Federal Way community members, students march against violence

About 120 people took part in the March for Our Lives.

About 120 community members, including approximately 40 students, took to the streets to protest violence in schools and show solidarity with a nation-wide effort in the March for Our Lives March 24 in Federal Way.

The march, which was student-led and hosted by various groups from Federal Way High School and other schools in Federal Way, was one of many that took place across the country in response to the Feb. 14 shooting at Marjory Stoneman High School in Parkland, Florida.

In Federal Way, marchers made their way after a rally at Federal Way High School to Town Square Park, where there were student speakers, a moment of silence for the 17 students killed in Parkland and 17 orange balloons representing the victims.

Federal Way council member Jesse Johnson, who attended the event, said he was pleased to see students take the lead on the event.

“It was really humbling and empowering for everyone,” Johnson said. “As adults, it was humbling to see kids care about the issue.”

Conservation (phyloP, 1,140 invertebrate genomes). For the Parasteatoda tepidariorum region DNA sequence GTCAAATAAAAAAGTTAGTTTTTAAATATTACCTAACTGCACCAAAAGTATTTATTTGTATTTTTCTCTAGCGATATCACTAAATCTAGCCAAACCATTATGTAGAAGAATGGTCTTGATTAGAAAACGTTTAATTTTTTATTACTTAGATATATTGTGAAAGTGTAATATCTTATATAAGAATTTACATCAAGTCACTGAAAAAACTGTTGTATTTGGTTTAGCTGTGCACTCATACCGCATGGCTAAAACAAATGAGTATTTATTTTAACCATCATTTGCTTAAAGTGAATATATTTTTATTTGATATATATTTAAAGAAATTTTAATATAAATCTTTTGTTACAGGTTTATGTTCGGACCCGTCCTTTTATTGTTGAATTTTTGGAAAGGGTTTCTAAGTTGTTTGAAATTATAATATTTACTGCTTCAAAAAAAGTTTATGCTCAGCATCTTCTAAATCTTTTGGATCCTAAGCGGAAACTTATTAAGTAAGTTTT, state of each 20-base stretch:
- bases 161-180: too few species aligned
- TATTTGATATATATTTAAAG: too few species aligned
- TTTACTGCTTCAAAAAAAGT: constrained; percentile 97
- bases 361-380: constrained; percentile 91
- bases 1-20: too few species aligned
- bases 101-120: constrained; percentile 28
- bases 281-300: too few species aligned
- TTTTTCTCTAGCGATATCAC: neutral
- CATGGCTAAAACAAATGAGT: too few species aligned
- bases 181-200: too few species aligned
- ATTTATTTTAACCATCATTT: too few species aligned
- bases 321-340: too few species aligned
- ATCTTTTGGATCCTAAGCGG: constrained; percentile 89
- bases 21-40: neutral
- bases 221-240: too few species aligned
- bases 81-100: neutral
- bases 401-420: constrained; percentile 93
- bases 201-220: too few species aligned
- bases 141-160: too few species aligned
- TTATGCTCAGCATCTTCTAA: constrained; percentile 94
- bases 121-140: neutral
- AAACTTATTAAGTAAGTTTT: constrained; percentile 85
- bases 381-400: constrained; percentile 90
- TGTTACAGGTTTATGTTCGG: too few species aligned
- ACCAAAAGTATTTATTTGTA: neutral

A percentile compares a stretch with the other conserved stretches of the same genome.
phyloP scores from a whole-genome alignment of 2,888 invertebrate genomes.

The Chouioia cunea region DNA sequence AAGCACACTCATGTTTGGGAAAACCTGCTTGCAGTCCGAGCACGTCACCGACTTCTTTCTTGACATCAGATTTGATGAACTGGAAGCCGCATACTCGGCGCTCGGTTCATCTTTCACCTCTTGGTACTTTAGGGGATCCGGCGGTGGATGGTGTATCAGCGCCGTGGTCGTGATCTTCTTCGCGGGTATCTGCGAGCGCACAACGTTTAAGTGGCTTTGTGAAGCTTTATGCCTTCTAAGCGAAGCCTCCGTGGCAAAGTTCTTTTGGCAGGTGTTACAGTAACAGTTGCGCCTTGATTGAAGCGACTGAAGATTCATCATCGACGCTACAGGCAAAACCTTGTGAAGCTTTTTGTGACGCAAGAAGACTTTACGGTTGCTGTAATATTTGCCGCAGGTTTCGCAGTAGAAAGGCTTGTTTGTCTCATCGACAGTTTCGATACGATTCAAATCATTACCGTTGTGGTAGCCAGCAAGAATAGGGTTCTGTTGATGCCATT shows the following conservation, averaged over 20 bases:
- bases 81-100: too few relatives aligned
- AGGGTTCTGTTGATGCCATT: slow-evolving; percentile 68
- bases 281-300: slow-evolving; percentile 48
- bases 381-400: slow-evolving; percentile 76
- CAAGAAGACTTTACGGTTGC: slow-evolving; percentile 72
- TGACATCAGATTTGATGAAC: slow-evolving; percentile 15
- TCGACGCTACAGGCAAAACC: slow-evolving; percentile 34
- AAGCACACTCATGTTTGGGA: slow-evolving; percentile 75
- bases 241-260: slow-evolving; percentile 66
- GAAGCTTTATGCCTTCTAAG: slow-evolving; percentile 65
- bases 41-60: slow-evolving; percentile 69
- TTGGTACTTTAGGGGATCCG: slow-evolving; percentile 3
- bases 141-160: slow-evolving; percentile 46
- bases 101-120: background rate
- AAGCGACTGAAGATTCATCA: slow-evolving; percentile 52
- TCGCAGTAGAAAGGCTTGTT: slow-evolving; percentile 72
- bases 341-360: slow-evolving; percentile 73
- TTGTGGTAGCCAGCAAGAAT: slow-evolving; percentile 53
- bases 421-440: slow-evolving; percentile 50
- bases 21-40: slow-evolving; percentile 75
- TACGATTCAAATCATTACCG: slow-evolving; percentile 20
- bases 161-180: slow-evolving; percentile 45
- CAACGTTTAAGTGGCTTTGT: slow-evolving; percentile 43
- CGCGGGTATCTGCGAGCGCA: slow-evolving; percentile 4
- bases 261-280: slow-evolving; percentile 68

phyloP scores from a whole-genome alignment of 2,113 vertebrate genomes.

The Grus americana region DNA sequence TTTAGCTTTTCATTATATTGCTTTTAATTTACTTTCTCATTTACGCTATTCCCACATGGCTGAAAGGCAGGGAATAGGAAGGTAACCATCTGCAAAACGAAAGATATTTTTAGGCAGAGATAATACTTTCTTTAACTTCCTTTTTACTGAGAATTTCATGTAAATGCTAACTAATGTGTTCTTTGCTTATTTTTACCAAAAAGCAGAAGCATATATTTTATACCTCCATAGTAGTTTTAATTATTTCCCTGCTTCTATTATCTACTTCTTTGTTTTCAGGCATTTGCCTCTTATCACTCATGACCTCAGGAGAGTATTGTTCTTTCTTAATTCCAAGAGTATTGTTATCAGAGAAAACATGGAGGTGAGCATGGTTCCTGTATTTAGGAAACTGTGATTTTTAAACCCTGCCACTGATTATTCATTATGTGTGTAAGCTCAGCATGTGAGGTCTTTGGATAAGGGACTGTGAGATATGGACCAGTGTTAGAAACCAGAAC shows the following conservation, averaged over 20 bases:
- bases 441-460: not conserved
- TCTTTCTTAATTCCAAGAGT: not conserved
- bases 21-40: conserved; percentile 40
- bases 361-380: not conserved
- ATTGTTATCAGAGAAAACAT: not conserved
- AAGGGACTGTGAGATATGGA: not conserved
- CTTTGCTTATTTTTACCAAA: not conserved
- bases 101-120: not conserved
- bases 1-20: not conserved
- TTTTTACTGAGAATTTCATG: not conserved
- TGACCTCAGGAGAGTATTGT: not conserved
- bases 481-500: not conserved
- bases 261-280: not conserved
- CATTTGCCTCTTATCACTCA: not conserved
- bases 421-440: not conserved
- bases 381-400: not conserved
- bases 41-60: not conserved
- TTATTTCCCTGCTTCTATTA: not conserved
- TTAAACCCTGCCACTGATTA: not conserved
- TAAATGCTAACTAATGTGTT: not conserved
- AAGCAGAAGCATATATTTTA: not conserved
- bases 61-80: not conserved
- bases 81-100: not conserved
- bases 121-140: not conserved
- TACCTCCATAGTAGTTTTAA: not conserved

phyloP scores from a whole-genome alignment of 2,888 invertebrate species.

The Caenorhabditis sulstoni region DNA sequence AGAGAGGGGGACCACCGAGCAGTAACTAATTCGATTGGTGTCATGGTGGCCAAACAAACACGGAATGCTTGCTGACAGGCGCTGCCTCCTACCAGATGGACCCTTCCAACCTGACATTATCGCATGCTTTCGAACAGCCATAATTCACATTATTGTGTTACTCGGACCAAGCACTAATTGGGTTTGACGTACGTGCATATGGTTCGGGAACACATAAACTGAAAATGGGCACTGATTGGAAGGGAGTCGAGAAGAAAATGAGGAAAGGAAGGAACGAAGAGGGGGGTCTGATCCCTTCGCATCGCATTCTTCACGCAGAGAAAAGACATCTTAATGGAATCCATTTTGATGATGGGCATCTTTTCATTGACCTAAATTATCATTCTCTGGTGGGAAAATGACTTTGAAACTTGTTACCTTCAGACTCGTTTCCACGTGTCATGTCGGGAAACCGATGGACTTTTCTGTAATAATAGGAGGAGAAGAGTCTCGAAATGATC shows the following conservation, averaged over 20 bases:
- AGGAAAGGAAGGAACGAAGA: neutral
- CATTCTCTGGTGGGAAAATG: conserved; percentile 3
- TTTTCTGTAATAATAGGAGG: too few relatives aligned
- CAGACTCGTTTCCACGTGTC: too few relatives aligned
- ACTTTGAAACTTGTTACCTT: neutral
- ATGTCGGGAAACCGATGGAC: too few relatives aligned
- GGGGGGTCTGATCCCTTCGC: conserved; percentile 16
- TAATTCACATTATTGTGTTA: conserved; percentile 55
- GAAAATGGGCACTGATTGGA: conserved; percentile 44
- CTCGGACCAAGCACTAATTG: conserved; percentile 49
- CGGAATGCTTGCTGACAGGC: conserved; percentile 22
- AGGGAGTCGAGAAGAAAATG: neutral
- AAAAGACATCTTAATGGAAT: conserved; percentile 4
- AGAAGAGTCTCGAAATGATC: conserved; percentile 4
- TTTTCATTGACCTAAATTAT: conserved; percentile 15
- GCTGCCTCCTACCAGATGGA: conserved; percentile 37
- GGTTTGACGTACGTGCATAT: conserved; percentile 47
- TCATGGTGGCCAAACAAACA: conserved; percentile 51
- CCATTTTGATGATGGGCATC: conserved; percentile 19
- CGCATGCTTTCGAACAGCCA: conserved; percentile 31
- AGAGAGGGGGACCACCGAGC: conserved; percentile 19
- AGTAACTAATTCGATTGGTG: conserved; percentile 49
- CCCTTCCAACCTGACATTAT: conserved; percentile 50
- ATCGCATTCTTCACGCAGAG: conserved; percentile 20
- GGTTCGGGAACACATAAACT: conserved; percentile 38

Shay Coston, who is a leader with Federal Way H.Y.P.E. (Helping Youth Produce Excellence) – a 501(c)3 community-based organization that is a component of the Federal Way Youth Action Team — said he thinks the march was a step in the right direction.

“We wanted the students’ voice to be heard and to be involved in the community and stop the violence,” Coston said. “We may not have gotten every gun off the streets, but we all came together and got some stuff off our chests.”

Students in Federal Way also took part in the National School Walkout Day on March 14 to protest violence in schools and remember the Parkland shooting victims.

Ruby Edwards, a Decatur High School junior, who along with classmates who started the We Act club helped organize the walkout at Decatur, took part in the March For Our Lives in Seattle on Saturday. About 10 people, including five students from Decatur, made the trip to Seattle, Edwards said.

“We wanted to do something bigger and be around different people to get our word out,” Edwards said. “Throughout marching, I had so many great conversations about voting and how we are going to make a change.”

We Act isn’t done with its work, Edwards said.

She said the club plans to set up a voter registration table at Decatur to get eligible students signed up to vote.

“In order to make a change, voting is going to be extremely important in this next election,” Edwards said.

Community members and students march in protest of gun violence last Saturday. Courtesy Jesse Johnson

Community members and students march in protest of gun violence last Saturday. Courtesy Jesse Johnson